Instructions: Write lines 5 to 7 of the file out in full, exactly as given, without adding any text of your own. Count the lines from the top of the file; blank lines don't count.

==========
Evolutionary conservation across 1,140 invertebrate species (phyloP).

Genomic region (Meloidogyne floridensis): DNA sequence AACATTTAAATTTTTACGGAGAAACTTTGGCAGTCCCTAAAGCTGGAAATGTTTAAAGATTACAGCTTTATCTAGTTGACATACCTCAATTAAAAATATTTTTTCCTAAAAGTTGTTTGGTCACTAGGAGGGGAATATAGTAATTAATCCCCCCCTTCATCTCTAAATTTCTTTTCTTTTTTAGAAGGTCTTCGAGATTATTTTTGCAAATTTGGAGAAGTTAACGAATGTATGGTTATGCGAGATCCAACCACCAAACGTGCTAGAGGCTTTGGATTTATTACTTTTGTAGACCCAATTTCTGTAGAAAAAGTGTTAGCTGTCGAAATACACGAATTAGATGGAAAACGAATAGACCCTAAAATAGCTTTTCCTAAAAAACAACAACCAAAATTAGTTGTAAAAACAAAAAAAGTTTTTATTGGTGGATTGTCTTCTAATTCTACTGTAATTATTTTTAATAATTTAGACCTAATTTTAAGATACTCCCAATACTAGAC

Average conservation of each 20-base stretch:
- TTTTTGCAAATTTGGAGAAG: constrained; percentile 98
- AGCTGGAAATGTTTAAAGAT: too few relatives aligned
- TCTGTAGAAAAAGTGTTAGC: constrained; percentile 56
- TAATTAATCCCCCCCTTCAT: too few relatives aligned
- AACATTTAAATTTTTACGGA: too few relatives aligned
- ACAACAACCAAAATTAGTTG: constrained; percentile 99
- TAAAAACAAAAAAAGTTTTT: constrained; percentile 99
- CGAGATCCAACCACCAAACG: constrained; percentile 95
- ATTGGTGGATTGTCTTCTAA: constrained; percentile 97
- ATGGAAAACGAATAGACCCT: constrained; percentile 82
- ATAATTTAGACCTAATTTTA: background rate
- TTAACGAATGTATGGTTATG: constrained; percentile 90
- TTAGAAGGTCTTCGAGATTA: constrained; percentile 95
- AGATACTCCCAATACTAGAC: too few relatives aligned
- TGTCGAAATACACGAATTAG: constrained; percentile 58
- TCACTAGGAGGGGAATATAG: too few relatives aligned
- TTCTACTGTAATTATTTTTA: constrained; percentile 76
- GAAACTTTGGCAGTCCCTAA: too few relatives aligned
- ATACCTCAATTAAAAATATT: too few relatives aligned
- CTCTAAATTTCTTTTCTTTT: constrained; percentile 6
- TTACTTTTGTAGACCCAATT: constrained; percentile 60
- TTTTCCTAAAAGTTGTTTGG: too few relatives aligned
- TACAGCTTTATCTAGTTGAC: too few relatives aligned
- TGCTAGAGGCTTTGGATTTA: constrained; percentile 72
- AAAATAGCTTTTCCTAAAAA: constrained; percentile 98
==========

- AGCTGGAAATGTTTAAAGAT: too few relatives aligned
- TCTGTAGAAAAAGTGTTAGC: constrained; percentile 56
- TAATTAATCCCCCCCTTCAT: too few relatives aligned